A SEISMIC shift occurred in the world of gadgets just over
two years ago. No, it wasn't the release of the first iPad. It was something
far more important.
In January 2010, at the Consumer Electronics Show in Las
Vegas, the world was introduced to the Parrot AR.Drone, a radio-controlled
It sounds like a silly toy, but it captivated the geeks at
CES for two reasons: it was designed to be controlled from an iPhone, using
Wi-Fi, and it included two cameras that could be viewed through the controlling
Aside from that, the device is enormously compelling for its
lightweight materials – it is constructed from carbon-fibre tubes, plastic and
polystyrene, allowing its small rotors to lift it as high as the Wi-Fi link
will extend. It also looks like something from science fiction.
Two years on, and the AR.Drone 2.0 has been brought to South
Africa by SMAC to take the experience to a new level (see Sean Bacher's
Launched at CES in January this year, its main technical
innovation is a pressure sensor that functions like an altimeter. For the
geeks, though, the camera upgrade to high-definition was the call to action.
And that call was: "Upgrade!"
Aside from being compatible with all iOS devices – iPhone,
iPad and iPods that are Wi-Fi enabled – it also works with Android devices.
In this country, most (but not all) iOS and Android phones
are owned by the well-off who can afford them. But then, at R3 500, the
AR.Drone is no laggard in the wallet either.
For those owning a Nokia smartphone, unofficial apps also
exist to control it using the Symbian operating system.
The significance of the device goes beyond the astonishing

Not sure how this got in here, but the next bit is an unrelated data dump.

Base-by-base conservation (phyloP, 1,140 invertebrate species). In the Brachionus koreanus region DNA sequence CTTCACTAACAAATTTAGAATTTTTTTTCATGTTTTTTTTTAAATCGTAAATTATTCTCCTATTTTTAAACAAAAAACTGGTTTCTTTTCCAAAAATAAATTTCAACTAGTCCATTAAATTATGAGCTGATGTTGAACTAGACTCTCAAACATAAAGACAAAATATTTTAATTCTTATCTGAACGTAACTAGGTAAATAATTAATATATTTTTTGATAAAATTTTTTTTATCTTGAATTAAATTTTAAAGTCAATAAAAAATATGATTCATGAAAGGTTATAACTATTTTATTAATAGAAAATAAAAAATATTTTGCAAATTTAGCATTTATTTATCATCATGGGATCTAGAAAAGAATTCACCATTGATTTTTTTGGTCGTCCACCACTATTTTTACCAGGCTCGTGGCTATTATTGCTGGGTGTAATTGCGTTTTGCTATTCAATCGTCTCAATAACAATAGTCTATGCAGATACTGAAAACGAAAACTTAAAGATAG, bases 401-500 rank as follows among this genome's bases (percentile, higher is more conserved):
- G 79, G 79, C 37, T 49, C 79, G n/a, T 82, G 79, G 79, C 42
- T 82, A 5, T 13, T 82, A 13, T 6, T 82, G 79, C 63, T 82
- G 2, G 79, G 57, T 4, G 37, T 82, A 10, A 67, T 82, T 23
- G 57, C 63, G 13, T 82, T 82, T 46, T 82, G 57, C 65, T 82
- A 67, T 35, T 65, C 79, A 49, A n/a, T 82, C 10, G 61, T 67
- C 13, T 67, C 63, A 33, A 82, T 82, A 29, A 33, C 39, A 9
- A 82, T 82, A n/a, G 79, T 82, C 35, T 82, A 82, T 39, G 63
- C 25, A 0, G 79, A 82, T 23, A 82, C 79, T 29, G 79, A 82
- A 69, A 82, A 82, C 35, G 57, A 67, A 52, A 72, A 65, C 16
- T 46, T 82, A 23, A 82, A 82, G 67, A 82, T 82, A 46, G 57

sight of what looks like a military spying device hovering overhead.
While it has potential to be used for invasions of privacy,
the protestors in the Occupy Wall Street movement last year showed it can also
be used to turn the tables on such invasions.
When police evicted protestors from Zuccotti Park in
Manhattan, journalists were prevented from entering the area and recording the
events. Journalist Tim pool turned AR.Drone into an "occucopter" to
stream live video to the internet, enabling the media and the public alike to
watch the action unfold (see the story on YouTube).
Its educational potential is also huge. Because the drone
has an open API – an application programming interface – applications can be
built to draw on sensory data and images collected by the device for tracking,
mapping and monitoring of anything from traffic to animal behaviour.
And, of course, human behaviour.
At the Czech Technical University in Prague, it's used for
robotics research in the department of cybernetics.
Not only did the researchers "demonstrate the drone
ability to act as an external navigation system for a formation of mobile
robots", but also developed a software package for conducting and adapting
Ultimately, of course, we're probably not going to get away
with claiming it is more than just a toy. But it is. It is the toy that has
given other toys a new lease on life.
Wi-Fi-controlled devices are popping out of the woodwork
Soon, the cheap radio-controlled helicopters that have
flooded toyshops will give way to iPhone- and Android-controlled helicopters of
every shape and size.
Variations on the quadrotor were the first out of the
starting blocks. At this year's CES, interactive toys took some attention away
from Parrot with their range of "Wi-Spi" helicopters and cars that
include night-vision cameras and can record video, photos and sound.
All-terrain robots (ATRs), which look like miniature
versions of the Mars exploration vehicle Curiosity, were next.
The SuperDroids 4WD WiFi Controlled ATR includes a 360
degree pan-and-tilt camera, and can be controlled from a PC.
And then you will find any number of Wi-Fi-controlled tanks,
ranging from classic shapes to futuristic fighting weapons. Aside from being
the 21st century rich kid's alternative to guns and military toys, this is
clearly part of the future of war and crime-fighting.
But it is also part of the future of legal precedents, as
the fight for privacy takes to the sky.
* Arthur Goldstuck is managing director of World Wide Worx
and editor-in-chief of Gadget. Follow him on Twitter on @art2gee.
* Follow Fin24 on Facebook